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In modern computer programming, generally oriented to the development of "object-oriented" software, the developer strives, as much as possible, to resort to so-called "Design Patterns", standard solutions for frequently recurring problems. A design pattern describes a problem, particularly recurring in a given context, and then provide the heart of the solution to this problem. It is therefore possible to successfully reuse this solution, thousands and thousands of times, with the certainty of using an efficient and well-tested solution.
In the present series, which deals exclusively with development on PLC-HMI, the term "design pattern" has been replaced by the term "automation recipe" for an easier understanding by the non IT reader.
In the chapters of this book we will show in detail an automation recipe that can be reused in any PLC-HMI automation project that uses "electric motors". The recipe has also been optimized for operation with Scada supervision systems.
This second book illustrates the automation recipe for measuring and monitoring quantities acquired with 4-20 mA current sensors. In detail, the first section, dedicated to the application domain, analyzes the various types of measurement used to acquire physical quantities such as pressure, level, flow, electric current and temperature.The second section deals with the development of combined software for both PLC and HMI. The logic of the two function blocks (UDFB), Conv4_20mA and AnalogSts are analyzed. The first block shows how to convert from analog 4-20 mA to engineering quantities, while the second one explains how to monitor the status of the analog signal based on preset parameters such as set-point, hysteresis, dead band, operational thresholds and first and second level alarms. For both functional blocks are developed in detail the relevant screens for displaying the values, the local monitoring of the states and the setting of adjustment parameters. In addition to the logic of the function blocks, two auxiliary subroutines are also discussed, VirtualAI and Init, to be called only once (singleton) in the main program. The third section shows, finally, the application of the concepts, developed in the previous chapters, to a concrete case of level control in a waste water pumping station.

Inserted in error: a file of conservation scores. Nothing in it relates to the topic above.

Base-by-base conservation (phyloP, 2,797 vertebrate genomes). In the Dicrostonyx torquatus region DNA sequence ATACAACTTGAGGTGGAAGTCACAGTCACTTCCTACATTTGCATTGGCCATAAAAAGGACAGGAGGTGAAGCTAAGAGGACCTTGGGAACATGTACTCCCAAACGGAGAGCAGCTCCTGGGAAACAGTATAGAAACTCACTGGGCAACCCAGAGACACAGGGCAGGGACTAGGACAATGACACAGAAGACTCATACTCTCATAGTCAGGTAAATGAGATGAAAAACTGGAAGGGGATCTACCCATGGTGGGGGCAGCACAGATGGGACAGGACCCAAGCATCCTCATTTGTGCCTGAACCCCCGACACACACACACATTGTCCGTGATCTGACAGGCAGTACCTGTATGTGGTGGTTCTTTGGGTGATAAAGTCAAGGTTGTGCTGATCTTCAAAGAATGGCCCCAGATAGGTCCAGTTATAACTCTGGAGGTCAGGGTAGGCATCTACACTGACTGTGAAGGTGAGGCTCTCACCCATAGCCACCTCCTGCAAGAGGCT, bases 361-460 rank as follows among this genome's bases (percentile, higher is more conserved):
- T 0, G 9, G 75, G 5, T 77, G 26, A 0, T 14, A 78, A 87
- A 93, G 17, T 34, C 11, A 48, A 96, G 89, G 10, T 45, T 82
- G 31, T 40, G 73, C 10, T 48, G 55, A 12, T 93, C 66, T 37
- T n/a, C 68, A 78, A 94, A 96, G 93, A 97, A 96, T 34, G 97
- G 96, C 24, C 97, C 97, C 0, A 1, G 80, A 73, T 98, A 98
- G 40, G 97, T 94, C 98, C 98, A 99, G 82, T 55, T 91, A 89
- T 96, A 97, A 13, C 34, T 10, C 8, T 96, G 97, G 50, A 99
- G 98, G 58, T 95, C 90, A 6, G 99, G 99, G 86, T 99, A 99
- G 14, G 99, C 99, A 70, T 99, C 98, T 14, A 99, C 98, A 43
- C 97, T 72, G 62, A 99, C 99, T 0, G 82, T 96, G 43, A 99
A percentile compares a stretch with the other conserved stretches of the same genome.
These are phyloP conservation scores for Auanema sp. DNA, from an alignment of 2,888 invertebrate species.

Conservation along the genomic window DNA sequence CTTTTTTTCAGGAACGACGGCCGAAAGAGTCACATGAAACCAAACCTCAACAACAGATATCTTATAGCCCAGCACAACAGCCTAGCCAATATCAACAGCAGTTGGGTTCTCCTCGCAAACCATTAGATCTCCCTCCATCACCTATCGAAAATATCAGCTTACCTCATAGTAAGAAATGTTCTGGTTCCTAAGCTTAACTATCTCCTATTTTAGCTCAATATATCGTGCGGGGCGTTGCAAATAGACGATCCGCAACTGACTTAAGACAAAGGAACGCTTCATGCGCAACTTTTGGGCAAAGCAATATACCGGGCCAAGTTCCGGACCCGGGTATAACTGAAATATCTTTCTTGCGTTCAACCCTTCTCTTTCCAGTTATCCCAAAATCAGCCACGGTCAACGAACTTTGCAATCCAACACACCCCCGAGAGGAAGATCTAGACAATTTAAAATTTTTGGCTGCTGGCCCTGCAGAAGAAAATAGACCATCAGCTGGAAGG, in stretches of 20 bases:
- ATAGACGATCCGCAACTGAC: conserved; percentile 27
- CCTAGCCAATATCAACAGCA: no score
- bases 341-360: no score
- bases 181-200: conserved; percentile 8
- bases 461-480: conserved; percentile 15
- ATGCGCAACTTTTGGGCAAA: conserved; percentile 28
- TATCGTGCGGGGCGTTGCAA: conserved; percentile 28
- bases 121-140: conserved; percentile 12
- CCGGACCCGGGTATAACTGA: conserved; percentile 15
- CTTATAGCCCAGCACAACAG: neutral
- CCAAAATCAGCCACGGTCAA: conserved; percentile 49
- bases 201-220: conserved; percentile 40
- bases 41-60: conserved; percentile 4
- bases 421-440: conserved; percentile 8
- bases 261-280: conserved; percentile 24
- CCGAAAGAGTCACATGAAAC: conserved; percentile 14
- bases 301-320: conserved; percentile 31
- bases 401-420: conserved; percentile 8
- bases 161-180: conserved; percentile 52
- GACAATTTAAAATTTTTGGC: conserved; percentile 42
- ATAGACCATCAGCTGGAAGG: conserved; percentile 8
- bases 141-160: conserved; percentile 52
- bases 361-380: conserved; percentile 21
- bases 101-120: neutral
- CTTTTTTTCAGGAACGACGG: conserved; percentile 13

The HMI solutions have been extensively tested on the OCS, Operator Control System, manufactured by Horner Apg. OCS combines a Controller, Operator Interface, Network and I/O into a single product. While the author, has been widely using Siemens, Allen Bradley, GE Fanuc PLCs he has focused the books of this series on the Horner OCSs because Horner provides Cscape, an integrated development environment, extremely easy to use and above all completely free.
All the logics, published in the book, have been developed using the IEC61131-3 compliant Ladder language; therefore it is extremely easy to migrate them on almost all the PLCs of other manufacturers.
The same applies to HMI screens whose graphic controls are very similar on the different equipment offered on the market.
The reader who already has experience with other manufacturers’ equipment can therefore continue to use what he knows best.